F1000Research 2016, 5(F1000 Faculty Rev):1553 Last updated: 30 JUN 2016

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Recent advances in imaging subcellular processes [version 1; referees: 2 approved] Kenneth A. Myers, Christopher Janetopoulos Department of Biological Sciences, University of the Sciences in Philadelphia, Philadelphia, PA, USA

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First published: 30 Jun 2016, 5(F1000 Faculty Rev):1553 (doi: 10.12688/f1000research.8399.1)

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Latest published: 30 Jun 2016, 5(F1000 Faculty Rev):1553 (doi: 10.12688/f1000research.8399.1)

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Abstract Cell biology came about with the ability to first visualize cells. As microscopy techniques advanced, the early microscopists became the first cell biologists to observe the inner workings and subcellular structures that control life. This ability to see organelles within a cell provided scientists with the first understanding of how cells function. The visualization of the dynamic architecture of subcellular structures now often drives questions as researchers seek to understand the intricacies of the cell. With the advent of fluorescent labeling techniques, better and new optical techniques, and more sensitive and faster cameras, a whole array of questions can now be asked. There has been an explosion of new light microscopic techniques, and the race is on to build better and more powerful imaging systems so that we can further our understanding of the spatial and temporal mechanisms controlling molecular cell biology.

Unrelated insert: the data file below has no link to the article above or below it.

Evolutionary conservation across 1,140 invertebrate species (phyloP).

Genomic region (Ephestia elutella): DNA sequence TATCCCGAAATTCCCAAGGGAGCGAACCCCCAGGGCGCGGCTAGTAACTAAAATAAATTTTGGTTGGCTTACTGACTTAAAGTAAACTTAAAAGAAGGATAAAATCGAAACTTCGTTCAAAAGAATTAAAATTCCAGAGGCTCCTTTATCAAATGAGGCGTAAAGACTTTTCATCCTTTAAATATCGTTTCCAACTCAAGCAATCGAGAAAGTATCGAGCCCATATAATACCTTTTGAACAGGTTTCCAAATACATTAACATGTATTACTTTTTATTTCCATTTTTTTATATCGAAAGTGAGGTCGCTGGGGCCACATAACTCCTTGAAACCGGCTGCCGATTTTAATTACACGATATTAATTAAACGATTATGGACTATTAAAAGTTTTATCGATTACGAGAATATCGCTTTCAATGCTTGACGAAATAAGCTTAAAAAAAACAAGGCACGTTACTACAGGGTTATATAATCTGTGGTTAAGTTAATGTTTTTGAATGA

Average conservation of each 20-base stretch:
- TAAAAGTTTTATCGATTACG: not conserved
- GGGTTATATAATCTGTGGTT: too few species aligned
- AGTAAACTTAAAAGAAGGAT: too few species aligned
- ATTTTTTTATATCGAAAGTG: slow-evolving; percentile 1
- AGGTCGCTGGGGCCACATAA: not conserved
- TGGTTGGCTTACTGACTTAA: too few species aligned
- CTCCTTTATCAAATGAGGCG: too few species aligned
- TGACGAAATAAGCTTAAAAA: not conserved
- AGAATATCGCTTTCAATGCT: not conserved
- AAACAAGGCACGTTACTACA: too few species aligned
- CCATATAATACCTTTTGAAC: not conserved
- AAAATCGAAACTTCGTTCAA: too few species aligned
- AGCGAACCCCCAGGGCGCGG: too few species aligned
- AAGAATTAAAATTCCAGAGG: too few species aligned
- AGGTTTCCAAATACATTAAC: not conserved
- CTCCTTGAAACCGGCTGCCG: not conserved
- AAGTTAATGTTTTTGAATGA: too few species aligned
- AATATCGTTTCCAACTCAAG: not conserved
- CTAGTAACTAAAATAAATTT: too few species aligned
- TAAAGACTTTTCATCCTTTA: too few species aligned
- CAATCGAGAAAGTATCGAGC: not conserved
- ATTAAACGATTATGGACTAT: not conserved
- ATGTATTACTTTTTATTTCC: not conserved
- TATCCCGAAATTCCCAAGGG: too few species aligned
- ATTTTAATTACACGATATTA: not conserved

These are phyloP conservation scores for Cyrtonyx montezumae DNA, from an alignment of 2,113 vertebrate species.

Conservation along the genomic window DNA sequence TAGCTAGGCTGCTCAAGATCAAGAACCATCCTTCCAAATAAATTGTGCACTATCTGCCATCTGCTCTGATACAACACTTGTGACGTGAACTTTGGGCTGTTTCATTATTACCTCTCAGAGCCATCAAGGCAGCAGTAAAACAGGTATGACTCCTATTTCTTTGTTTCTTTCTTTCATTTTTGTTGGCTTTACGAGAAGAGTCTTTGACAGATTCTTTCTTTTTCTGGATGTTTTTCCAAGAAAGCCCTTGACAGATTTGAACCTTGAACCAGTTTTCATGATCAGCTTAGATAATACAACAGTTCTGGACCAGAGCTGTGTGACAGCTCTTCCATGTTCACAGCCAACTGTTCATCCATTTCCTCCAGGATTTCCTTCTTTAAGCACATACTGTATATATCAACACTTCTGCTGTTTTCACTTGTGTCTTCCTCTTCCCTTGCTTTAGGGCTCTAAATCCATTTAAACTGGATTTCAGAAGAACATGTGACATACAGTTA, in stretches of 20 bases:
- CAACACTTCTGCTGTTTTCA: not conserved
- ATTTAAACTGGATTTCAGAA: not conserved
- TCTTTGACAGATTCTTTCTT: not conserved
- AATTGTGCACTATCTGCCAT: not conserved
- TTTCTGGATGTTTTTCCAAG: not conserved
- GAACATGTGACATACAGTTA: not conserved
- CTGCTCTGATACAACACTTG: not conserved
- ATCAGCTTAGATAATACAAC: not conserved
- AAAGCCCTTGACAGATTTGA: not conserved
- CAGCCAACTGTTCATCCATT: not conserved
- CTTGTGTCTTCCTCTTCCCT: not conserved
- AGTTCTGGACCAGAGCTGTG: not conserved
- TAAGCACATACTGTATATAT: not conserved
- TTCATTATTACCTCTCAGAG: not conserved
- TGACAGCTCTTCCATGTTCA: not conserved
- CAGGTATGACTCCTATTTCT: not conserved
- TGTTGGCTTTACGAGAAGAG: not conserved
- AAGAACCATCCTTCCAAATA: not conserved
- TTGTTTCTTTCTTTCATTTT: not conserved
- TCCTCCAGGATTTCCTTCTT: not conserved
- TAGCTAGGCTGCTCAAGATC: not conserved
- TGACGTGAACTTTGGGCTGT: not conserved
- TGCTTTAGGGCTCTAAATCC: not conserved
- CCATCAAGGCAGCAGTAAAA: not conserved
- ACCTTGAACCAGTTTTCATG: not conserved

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version 1 published 30 Jun 2016

F1000 Faculty Reviews are commissioned from members of the prestigious F1000 Faculty. In order to make these reviews as comprehensive and accessible as possible, peer review takes place before publication; the referees are listed below, but their reports are not formally published.

This article is included in the F1000 Faculty 1 Hari Shroff, National Institutes of Health

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USA 2 Gawain McColl, The University of Melbourne Australia